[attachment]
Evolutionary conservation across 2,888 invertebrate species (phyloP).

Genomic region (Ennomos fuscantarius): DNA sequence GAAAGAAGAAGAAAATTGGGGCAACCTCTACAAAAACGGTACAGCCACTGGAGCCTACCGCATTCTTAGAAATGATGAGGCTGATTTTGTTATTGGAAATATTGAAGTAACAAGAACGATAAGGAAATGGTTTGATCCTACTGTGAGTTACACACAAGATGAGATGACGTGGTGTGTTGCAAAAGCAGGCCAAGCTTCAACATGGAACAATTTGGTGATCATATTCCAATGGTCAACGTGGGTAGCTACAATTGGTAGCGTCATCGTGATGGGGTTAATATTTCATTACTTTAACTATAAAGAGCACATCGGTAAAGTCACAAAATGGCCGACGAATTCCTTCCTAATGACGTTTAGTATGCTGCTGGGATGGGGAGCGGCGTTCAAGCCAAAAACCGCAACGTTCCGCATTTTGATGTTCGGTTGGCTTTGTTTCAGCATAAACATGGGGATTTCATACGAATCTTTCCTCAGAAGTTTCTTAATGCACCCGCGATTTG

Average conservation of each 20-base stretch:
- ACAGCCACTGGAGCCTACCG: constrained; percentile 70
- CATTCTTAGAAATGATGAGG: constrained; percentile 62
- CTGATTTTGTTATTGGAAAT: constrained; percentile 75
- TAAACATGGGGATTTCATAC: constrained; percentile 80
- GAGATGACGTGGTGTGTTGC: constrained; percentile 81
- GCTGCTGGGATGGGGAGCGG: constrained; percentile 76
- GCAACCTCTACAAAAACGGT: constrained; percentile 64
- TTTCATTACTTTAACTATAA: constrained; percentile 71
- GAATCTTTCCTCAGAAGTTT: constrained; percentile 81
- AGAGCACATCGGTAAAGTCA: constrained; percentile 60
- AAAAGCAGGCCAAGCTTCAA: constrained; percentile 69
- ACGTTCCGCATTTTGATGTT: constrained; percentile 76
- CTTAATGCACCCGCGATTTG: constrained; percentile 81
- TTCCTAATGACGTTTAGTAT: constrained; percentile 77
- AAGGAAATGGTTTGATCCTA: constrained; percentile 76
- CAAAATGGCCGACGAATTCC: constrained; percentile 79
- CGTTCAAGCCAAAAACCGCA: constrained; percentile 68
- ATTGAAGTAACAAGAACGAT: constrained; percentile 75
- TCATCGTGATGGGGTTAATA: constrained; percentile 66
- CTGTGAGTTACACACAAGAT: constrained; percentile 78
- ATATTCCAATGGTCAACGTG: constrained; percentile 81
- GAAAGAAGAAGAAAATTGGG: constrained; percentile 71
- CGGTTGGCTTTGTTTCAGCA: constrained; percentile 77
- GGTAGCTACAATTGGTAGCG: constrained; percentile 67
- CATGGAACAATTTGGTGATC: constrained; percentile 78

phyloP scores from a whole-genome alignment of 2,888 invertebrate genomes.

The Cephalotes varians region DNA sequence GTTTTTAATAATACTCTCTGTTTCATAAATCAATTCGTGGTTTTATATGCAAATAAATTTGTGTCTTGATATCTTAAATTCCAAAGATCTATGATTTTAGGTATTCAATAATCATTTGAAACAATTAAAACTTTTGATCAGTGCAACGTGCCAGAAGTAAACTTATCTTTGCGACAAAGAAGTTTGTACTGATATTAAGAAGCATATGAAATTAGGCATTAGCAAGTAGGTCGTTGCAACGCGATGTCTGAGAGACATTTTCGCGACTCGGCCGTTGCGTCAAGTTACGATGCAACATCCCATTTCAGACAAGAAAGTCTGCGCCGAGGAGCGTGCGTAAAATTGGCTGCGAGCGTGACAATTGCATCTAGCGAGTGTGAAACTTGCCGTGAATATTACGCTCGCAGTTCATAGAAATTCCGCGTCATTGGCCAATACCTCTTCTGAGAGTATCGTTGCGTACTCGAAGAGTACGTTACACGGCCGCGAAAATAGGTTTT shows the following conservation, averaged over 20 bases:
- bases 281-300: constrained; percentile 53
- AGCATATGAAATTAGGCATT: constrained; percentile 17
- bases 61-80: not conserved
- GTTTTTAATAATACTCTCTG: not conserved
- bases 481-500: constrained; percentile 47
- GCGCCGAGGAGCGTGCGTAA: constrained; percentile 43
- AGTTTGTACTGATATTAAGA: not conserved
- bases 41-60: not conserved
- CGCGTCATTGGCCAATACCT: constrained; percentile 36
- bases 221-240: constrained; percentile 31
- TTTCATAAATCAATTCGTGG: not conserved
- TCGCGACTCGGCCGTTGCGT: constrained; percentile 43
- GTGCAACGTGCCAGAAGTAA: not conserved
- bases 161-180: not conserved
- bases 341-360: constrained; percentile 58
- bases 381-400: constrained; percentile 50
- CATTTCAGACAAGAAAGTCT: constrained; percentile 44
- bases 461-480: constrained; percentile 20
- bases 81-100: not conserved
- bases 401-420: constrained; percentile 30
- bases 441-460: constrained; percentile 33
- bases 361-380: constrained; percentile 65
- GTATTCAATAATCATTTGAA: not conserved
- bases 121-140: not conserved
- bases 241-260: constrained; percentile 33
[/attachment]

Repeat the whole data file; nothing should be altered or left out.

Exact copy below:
Evolutionary conservation across 2,888 invertebrate species (phyloP).

Genomic region (Ennomos fuscantarius): DNA sequence GAAAGAAGAAGAAAATTGGGGCAACCTCTACAAAAACGGTACAGCCACTGGAGCCTACCGCATTCTTAGAAATGATGAGGCTGATTTTGTTATTGGAAATATTGAAGTAACAAGAACGATAAGGAAATGGTTTGATCCTACTGTGAGTTACACACAAGATGAGATGACGTGGTGTGTTGCAAAAGCAGGCCAAGCTTCAACATGGAACAATTTGGTGATCATATTCCAATGGTCAACGTGGGTAGCTACAATTGGTAGCGTCATCGTGATGGGGTTAATATTTCATTACTTTAACTATAAAGAGCACATCGGTAAAGTCACAAAATGGCCGACGAATTCCTTCCTAATGACGTTTAGTATGCTGCTGGGATGGGGAGCGGCGTTCAAGCCAAAAACCGCAACGTTCCGCATTTTGATGTTCGGTTGGCTTTGTTTCAGCATAAACATGGGGATTTCATACGAATCTTTCCTCAGAAGTTTCTTAATGCACCCGCGATTTG

Average conservation of each 20-base stretch:
- ACAGCCACTGGAGCCTACCG: constrained; percentile 70
- CATTCTTAGAAATGATGAGG: constrained; percentile 62
- CTGATTTTGTTATTGGAAAT: constrained; percentile 75
- TAAACATGGGGATTTCATAC: constrained; percentile 80
- GAGATGACGTGGTGTGTTGC: constrained; percentile 81
- GCTGCTGGGATGGGGAGCGG: constrained; percentile 76
- GCAACCTCTACAAAAACGGT: constrained; percentile 64
- TTTCATTACTTTAACTATAA: constrained; percentile 71
- GAATCTTTCCTCAGAAGTTT: constrained; percentile 81
- AGAGCACATCGGTAAAGTCA: constrained; percentile 60
- AAAAGCAGGCCAAGCTTCAA: constrained; percentile 69
- ACGTTCCGCATTTTGATGTT: constrained; percentile 76
- CTTAATGCACCCGCGATTTG: constrained; percentile 81
- TTCCTAATGACGTTTAGTAT: constrained; percentile 77
- AAGGAAATGGTTTGATCCTA: constrained; percentile 76
- CAAAATGGCCGACGAATTCC: constrained; percentile 79
- CGTTCAAGCCAAAAACCGCA: constrained; percentile 68
- ATTGAAGTAACAAGAACGAT: constrained; percentile 75
- TCATCGTGATGGGGTTAATA: constrained; percentile 66
- CTGTGAGTTACACACAAGAT: constrained; percentile 78
- ATATTCCAATGGTCAACGTG: constrained; percentile 81
- GAAAGAAGAAGAAAATTGGG: constrained; percentile 71
- CGGTTGGCTTTGTTTCAGCA: constrained; percentile 77
- GGTAGCTACAATTGGTAGCG: constrained; percentile 67
- CATGGAACAATTTGGTGATC: constrained; percentile 78

phyloP scores from a whole-genome alignment of 2,888 invertebrate genomes.

The Cephalotes varians region DNA sequence GTTTTTAATAATACTCTCTGTTTCATAAATCAATTCGTGGTTTTATATGCAAATAAATTTGTGTCTTGATATCTTAAATTCCAAAGATCTATGATTTTAGGTATTCAATAATCATTTGAAACAATTAAAACTTTTGATCAGTGCAACGTGCCAGAAGTAAACTTATCTTTGCGACAAAGAAGTTTGTACTGATATTAAGAAGCATATGAAATTAGGCATTAGCAAGTAGGTCGTTGCAACGCGATGTCTGAGAGACATTTTCGCGACTCGGCCGTTGCGTCAAGTTACGATGCAACATCCCATTTCAGACAAGAAAGTCTGCGCCGAGGAGCGTGCGTAAAATTGGCTGCGAGCGTGACAATTGCATCTAGCGAGTGTGAAACTTGCCGTGAATATTACGCTCGCAGTTCATAGAAATTCCGCGTCATTGGCCAATACCTCTTCTGAGAGTATCGTTGCGTACTCGAAGAGTACGTTACACGGCCGCGAAAATAGGTTTT shows the following conservation, averaged over 20 bases:
- bases 281-300: constrained; percentile 53
- AGCATATGAAATTAGGCATT: constrained; percentile 17
- bases 61-80: not conserved
- GTTTTTAATAATACTCTCTG: not conserved
- bases 481-500: constrained; percentile 47
- GCGCCGAGGAGCGTGCGTAA: constrained; percentile 43
- AGTTTGTACTGATATTAAGA: not conserved
- bases 41-60: not conserved
- CGCGTCATTGGCCAATACCT: constrained; percentile 36
- bases 221-240: constrained; percentile 31
- TTTCATAAATCAATTCGTGG: not conserved
- TCGCGACTCGGCCGTTGCGT: constrained; percentile 43
- GTGCAACGTGCCAGAAGTAA: not conserved
- bases 161-180: not conserved
- bases 341-360: constrained; percentile 58
- bases 381-400: constrained; percentile 50
- CATTTCAGACAAGAAAGTCT: constrained; percentile 44
- bases 461-480: constrained; percentile 20
- bases 81-100: not conserved
- bases 401-420: constrained; percentile 30
- bases 441-460: constrained; percentile 33
- bases 361-380: constrained; percentile 65
- GTATTCAATAATCATTTGAA: not conserved
- bases 121-140: not conserved
- bases 241-260: constrained; percentile 33